Reeling From the Experience

After lots of toil and lots of trouble, the local film Brother Tied is finally headed to Sundance.

Misadventure followed them everywhere. At one townhouse where they shot (and reshot) several party scenes, they were threatened with eviction after a neighbor complained about the noise. And when they weren't shooting, they were on their hands and knees begging people to let them come back and shoot some more.

With the film half finished in the fall of 1996, they took it to the Independent Feature Film Market in New York City. Brother Tied was not screened at the main venue, so the crew hawked fliers in front of the theater and bought people cab rides to their screening.

When they returned to Colorado, they worked around the clock to finish editing the film in time to submit it to the 1997 Sundance festival. Around Thanksgiving, Sundance got back to them: The film was just what they were looking for--only it was too long. Try again next year.

"We were pissed," Cianfrance says. "We made a pact to do heavy drinking for a year. We were cussing out everyone we could. 'This is the director's cut.'"

"We thought it was the greatest film ever made and Sundance sucked," says Curtis. Cianfrance says he was ashamed to be seen in public because he'd blown his shot at the big leagues. "We wanted to punish ourselves," he says, "because we didn't make it good enough."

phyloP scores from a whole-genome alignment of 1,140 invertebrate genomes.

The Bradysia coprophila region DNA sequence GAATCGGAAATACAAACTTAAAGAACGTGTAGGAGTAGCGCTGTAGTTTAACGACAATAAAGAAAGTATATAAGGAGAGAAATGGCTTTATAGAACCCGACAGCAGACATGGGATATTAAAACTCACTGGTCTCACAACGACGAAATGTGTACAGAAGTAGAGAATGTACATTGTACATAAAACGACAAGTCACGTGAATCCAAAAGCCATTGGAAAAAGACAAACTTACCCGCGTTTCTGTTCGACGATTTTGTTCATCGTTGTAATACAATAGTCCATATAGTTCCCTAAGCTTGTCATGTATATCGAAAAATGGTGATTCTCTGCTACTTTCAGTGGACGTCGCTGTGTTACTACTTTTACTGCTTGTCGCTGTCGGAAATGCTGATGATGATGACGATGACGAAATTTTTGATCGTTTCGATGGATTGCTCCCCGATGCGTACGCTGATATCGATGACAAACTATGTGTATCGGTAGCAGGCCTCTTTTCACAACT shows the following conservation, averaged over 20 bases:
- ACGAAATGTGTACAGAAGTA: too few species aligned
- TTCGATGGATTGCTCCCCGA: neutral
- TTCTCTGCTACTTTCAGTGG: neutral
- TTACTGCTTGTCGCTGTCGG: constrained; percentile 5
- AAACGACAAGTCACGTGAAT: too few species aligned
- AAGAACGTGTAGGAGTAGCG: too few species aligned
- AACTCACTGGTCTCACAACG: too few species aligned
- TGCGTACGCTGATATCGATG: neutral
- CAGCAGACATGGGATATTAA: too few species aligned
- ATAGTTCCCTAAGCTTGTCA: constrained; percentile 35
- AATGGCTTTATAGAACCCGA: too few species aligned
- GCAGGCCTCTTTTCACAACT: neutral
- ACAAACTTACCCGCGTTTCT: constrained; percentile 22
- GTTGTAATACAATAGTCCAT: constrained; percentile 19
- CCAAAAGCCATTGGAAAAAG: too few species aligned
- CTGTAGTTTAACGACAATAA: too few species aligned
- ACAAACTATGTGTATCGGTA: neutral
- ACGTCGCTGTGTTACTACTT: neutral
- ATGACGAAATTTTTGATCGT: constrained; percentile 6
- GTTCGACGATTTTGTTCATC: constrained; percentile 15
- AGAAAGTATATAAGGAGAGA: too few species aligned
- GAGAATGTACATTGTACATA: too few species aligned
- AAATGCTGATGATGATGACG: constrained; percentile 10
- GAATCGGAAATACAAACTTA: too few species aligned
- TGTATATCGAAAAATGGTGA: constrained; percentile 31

Once their heads had cleared from the booze and after the Berlin Film Festival rejected the film for the same reason, Cianfrance and his collaborators went back to the editing room. Thirty minutes were cut; entire characters and subplots were eliminated. But the cuts left huge holes in the film, which required yet another reshoot. "A little more sacrifice wasn't going to kill us," Cianfrance says.

The final cut, finished last spring, ran 109 minutes--20 minutes shorter than the original. Brother Tied was accepted into the Edinburgh Film Festival--at 51 years the oldest in the world--but even that almost fell through. Out of money to produce a finished print, they had to rely on the financial help of local TV producer Kenny Burgmaier, who had met Cianfrance and Curtis at the studio one night when they were editing a fight scene. "The intensity of the segment was overwhelming," Burgmaier recalls.

Cianfrance and about a dozen others scrambled together enough money to go to Scotland with their film, and after "whoring ourselves" in the lobby, he says, they packed the small theater that was showing the film and received two glowing reviews in the local papers.

Now it's up to the Sundance audience and critics. But Cianfrance is eager for other projects--with the same people. "I will give them all the blood I have," he says.

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